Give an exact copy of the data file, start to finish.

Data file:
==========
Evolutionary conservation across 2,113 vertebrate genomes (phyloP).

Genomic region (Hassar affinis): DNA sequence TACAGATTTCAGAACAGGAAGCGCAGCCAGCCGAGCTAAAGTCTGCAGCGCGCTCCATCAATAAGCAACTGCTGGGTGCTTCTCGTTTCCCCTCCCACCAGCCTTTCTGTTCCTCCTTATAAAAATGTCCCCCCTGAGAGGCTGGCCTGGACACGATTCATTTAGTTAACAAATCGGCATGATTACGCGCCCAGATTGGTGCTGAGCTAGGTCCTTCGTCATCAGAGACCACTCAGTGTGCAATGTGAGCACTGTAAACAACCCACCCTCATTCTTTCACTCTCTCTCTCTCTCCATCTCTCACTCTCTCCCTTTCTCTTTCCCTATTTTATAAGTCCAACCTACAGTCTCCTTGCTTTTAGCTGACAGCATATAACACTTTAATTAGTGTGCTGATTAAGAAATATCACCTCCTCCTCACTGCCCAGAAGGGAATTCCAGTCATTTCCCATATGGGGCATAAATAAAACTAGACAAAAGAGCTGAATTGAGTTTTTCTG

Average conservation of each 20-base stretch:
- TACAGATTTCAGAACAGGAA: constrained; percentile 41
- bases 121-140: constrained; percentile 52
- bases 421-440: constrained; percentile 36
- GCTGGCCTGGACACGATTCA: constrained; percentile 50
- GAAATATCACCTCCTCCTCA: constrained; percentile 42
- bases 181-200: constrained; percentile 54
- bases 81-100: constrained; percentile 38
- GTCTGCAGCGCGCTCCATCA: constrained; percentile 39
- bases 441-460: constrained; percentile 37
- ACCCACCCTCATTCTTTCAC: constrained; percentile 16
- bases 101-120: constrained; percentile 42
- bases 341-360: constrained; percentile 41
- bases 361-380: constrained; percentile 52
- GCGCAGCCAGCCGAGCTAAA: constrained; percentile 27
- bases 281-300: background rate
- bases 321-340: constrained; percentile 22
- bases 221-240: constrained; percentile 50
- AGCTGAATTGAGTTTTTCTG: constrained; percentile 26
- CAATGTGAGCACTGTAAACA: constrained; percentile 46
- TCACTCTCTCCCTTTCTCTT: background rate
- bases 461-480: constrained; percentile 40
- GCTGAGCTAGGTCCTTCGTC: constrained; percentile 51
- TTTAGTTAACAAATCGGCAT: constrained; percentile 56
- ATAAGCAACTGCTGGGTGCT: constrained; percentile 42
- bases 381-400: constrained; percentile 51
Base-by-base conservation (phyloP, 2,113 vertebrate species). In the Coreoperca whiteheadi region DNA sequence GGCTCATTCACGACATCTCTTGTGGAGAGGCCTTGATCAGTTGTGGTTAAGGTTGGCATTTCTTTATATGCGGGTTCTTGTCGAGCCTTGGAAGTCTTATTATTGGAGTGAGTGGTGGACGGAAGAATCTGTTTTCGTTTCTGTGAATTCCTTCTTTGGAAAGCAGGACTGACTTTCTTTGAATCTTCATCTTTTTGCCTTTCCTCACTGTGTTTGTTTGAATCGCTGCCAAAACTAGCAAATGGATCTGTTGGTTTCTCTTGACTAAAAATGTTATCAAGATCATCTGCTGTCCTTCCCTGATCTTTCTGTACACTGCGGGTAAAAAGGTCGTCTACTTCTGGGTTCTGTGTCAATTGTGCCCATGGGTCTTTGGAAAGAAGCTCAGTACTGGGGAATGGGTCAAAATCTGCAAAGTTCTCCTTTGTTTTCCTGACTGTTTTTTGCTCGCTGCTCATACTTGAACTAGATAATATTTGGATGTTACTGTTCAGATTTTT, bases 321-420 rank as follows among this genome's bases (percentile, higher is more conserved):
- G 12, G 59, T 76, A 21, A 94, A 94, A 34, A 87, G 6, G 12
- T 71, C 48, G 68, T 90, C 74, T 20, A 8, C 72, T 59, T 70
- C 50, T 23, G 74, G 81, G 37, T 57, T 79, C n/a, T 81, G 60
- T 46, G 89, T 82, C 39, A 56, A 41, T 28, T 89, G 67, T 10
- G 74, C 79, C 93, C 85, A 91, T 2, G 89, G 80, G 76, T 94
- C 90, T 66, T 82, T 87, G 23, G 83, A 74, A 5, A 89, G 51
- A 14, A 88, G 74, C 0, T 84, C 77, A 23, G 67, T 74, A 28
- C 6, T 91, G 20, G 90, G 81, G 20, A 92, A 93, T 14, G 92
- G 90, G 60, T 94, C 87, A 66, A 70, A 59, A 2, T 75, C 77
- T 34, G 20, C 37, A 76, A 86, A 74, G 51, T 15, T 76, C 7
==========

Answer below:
Evolutionary conservation across 2,113 vertebrate genomes (phyloP).

Genomic region (Hassar affinis): DNA sequence TACAGATTTCAGAACAGGAAGCGCAGCCAGCCGAGCTAAAGTCTGCAGCGCGCTCCATCAATAAGCAACTGCTGGGTGCTTCTCGTTTCCCCTCCCACCAGCCTTTCTGTTCCTCCTTATAAAAATGTCCCCCCTGAGAGGCTGGCCTGGACACGATTCATTTAGTTAACAAATCGGCATGATTACGCGCCCAGATTGGTGCTGAGCTAGGTCCTTCGTCATCAGAGACCACTCAGTGTGCAATGTGAGCACTGTAAACAACCCACCCTCATTCTTTCACTCTCTCTCTCTCTCCATCTCTCACTCTCTCCCTTTCTCTTTCCCTATTTTATAAGTCCAACCTACAGTCTCCTTGCTTTTAGCTGACAGCATATAACACTTTAATTAGTGTGCTGATTAAGAAATATCACCTCCTCCTCACTGCCCAGAAGGGAATTCCAGTCATTTCCCATATGGGGCATAAATAAAACTAGACAAAAGAGCTGAATTGAGTTTTTCTG

Average conservation of each 20-base stretch:
- TACAGATTTCAGAACAGGAA: constrained; percentile 41
- bases 121-140: constrained; percentile 52
- bases 421-440: constrained; percentile 36
- GCTGGCCTGGACACGATTCA: constrained; percentile 50
- GAAATATCACCTCCTCCTCA: constrained; percentile 42
- bases 181-200: constrained; percentile 54
- bases 81-100: constrained; percentile 38
- GTCTGCAGCGCGCTCCATCA: constrained; percentile 39
- bases 441-460: constrained; percentile 37
- ACCCACCCTCATTCTTTCAC: constrained; percentile 16
- bases 101-120: constrained; percentile 42
- bases 341-360: constrained; percentile 41
- bases 361-380: constrained; percentile 52
- GCGCAGCCAGCCGAGCTAAA: constrained; percentile 27
- bases 281-300: background rate
- bases 321-340: constrained; percentile 22
- bases 221-240: constrained; percentile 50
- AGCTGAATTGAGTTTTTCTG: constrained; percentile 26
- CAATGTGAGCACTGTAAACA: constrained; percentile 46
- TCACTCTCTCCCTTTCTCTT: background rate
- bases 461-480: constrained; percentile 40
- GCTGAGCTAGGTCCTTCGTC: constrained; percentile 51
- TTTAGTTAACAAATCGGCAT: constrained; percentile 56
- ATAAGCAACTGCTGGGTGCT: constrained; percentile 42
- bases 381-400: constrained; percentile 51
Base-by-base conservation (phyloP, 2,113 vertebrate species). In the Coreoperca whiteheadi region DNA sequence GGCTCATTCACGACATCTCTTGTGGAGAGGCCTTGATCAGTTGTGGTTAAGGTTGGCATTTCTTTATATGCGGGTTCTTGTCGAGCCTTGGAAGTCTTATTATTGGAGTGAGTGGTGGACGGAAGAATCTGTTTTCGTTTCTGTGAATTCCTTCTTTGGAAAGCAGGACTGACTTTCTTTGAATCTTCATCTTTTTGCCTTTCCTCACTGTGTTTGTTTGAATCGCTGCCAAAACTAGCAAATGGATCTGTTGGTTTCTCTTGACTAAAAATGTTATCAAGATCATCTGCTGTCCTTCCCTGATCTTTCTGTACACTGCGGGTAAAAAGGTCGTCTACTTCTGGGTTCTGTGTCAATTGTGCCCATGGGTCTTTGGAAAGAAGCTCAGTACTGGGGAATGGGTCAAAATCTGCAAAGTTCTCCTTTGTTTTCCTGACTGTTTTTTGCTCGCTGCTCATACTTGAACTAGATAATATTTGGATGTTACTGTTCAGATTTTT, bases 321-420 rank as follows among this genome's bases (percentile, higher is more conserved):
- G 12, G 59, T 76, A 21, A 94, A 94, A 34, A 87, G 6, G 12
- T 71, C 48, G 68, T 90, C 74, T 20, A 8, C 72, T 59, T 70
- C 50, T 23, G 74, G 81, G 37, T 57, T 79, C n/a, T 81, G 60
- T 46, G 89, T 82, C 39, A 56, A 41, T 28, T 89, G 67, T 10
- G 74, C 79, C 93, C 85, A 91, T 2, G 89, G 80, G 76, T 94
- C 90, T 66, T 82, T 87, G 23, G 83, A 74, A 5, A 89, G 51
- A 14, A 88, G 74, C 0, T 84, C 77, A 23, G 67, T 74, A 28
- C 6, T 91, G 20, G 90, G 81, G 20, A 92, A 93, T 14, G 92
- G 90, G 60, T 94, C 87, A 66, A 70, A 59, A 2, T 75, C 77
- T 34, G 20, C 37, A 76, A 86, A 74, G 51, T 15, T 76, C 7